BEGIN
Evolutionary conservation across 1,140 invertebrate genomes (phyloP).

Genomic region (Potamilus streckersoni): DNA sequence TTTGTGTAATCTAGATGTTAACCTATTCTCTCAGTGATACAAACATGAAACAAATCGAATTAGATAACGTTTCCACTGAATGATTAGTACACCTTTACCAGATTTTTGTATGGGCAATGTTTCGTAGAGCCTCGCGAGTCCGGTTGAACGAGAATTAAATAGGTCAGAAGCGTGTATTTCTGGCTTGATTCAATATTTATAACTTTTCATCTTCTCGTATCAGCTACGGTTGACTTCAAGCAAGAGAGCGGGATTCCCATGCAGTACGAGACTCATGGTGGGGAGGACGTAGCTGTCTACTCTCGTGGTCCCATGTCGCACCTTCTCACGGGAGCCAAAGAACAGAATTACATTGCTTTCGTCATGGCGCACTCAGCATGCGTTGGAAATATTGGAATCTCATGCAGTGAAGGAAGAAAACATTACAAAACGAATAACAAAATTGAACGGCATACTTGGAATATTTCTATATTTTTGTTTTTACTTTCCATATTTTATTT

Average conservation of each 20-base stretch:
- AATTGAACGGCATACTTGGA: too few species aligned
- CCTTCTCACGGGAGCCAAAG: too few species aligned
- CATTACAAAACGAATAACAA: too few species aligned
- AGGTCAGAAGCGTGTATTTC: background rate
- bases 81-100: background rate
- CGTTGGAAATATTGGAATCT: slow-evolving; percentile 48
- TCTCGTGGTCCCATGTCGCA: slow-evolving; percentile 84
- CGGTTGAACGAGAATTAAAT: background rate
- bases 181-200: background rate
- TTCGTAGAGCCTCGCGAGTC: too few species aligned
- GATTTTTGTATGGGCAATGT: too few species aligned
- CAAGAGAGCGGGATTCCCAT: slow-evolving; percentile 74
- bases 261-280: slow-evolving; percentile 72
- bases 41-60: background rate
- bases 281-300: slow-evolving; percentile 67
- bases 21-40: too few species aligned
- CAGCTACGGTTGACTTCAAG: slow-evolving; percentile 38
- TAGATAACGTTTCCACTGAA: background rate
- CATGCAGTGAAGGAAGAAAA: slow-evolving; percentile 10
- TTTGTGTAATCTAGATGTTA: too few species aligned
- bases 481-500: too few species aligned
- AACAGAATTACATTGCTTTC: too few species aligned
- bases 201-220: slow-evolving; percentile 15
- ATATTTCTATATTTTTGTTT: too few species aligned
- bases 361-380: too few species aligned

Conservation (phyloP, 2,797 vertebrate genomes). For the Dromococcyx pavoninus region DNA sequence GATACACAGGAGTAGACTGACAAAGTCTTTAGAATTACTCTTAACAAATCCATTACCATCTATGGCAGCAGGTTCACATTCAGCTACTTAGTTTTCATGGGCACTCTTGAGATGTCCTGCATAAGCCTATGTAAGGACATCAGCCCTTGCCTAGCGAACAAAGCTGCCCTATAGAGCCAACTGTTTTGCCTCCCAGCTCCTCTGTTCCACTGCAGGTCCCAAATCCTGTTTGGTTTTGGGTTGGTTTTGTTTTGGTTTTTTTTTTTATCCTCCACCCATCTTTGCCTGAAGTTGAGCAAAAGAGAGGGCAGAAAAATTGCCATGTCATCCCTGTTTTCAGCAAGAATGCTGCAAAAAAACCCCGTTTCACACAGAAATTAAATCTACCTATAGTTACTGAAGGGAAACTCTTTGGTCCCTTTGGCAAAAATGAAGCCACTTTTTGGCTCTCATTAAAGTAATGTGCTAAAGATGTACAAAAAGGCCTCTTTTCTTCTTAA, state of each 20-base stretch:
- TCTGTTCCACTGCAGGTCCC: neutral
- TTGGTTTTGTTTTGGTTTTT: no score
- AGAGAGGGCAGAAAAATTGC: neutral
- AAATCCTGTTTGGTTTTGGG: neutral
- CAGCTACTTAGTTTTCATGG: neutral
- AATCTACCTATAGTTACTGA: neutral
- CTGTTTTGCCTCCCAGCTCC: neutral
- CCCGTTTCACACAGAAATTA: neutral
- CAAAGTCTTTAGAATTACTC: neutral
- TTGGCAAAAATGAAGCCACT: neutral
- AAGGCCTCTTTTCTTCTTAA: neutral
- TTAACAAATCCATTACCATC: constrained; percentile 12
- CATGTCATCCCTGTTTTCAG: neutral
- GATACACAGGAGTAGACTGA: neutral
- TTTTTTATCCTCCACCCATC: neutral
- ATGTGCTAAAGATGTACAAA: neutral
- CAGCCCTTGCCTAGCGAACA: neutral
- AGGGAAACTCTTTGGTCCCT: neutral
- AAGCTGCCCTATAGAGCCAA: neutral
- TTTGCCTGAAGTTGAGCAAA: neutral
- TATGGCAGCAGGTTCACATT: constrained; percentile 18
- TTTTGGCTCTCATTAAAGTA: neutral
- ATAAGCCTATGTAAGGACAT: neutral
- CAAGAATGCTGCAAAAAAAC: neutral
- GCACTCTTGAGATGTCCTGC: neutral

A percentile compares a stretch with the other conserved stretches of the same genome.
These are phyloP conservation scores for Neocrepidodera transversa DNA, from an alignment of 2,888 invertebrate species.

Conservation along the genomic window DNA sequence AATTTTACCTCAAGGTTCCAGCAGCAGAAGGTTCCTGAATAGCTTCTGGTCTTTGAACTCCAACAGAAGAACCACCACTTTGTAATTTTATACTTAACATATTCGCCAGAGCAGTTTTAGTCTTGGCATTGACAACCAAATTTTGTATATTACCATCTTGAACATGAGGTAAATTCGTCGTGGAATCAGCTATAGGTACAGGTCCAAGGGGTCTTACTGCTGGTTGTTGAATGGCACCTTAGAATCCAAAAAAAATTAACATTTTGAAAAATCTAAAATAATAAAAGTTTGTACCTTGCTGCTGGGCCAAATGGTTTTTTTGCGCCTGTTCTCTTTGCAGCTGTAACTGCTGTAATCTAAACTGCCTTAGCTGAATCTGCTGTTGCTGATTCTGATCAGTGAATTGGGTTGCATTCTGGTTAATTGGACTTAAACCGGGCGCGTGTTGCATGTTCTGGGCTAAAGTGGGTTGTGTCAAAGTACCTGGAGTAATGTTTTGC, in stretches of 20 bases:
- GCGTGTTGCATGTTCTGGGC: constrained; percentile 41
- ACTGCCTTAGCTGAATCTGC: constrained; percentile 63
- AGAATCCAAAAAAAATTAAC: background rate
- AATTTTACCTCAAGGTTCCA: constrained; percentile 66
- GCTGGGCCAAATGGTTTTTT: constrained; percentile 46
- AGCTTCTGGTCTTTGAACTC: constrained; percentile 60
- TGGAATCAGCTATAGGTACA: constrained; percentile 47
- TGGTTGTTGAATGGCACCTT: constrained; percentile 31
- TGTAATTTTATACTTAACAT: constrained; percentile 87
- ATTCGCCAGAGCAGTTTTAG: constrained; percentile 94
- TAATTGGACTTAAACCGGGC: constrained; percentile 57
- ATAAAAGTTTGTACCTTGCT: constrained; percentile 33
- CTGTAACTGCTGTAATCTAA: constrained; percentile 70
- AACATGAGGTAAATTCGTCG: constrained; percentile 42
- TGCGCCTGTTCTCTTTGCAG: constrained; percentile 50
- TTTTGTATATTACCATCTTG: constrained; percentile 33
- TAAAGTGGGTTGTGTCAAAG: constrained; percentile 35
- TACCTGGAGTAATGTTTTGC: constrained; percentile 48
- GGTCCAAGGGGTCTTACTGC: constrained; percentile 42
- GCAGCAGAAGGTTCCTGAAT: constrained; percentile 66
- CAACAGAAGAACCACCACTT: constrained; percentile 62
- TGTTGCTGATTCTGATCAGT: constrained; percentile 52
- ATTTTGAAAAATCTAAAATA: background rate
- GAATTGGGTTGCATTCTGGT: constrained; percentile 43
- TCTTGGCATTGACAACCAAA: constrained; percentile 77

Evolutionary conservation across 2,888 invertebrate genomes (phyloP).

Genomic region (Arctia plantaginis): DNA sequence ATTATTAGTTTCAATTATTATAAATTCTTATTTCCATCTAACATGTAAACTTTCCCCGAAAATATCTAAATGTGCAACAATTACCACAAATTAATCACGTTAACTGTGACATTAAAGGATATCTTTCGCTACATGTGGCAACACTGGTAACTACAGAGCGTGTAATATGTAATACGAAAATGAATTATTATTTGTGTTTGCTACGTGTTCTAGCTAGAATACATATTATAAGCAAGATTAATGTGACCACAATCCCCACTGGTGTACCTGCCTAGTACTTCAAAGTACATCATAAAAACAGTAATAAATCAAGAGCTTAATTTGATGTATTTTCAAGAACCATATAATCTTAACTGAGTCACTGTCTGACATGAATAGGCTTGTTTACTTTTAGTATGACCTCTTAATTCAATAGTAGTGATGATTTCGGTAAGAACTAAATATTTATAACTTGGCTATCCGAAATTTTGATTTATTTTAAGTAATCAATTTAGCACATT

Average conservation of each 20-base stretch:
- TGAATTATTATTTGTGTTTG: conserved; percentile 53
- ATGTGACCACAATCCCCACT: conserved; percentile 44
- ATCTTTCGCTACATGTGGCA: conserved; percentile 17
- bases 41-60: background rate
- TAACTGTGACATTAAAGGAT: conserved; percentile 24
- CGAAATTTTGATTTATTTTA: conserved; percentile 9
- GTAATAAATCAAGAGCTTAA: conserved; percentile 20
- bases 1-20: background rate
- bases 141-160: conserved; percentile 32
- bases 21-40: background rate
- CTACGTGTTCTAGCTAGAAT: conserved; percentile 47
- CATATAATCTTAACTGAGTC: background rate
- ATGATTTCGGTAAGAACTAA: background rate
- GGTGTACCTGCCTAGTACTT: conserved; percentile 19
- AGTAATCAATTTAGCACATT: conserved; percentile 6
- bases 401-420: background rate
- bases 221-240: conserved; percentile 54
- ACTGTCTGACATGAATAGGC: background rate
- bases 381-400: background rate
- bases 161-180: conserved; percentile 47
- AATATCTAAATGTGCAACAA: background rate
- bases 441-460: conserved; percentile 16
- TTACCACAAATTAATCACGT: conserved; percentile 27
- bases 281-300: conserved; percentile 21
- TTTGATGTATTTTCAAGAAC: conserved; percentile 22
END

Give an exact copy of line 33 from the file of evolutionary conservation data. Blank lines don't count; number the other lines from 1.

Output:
- AAATCCTGTTTGGTTTTGGG: neutral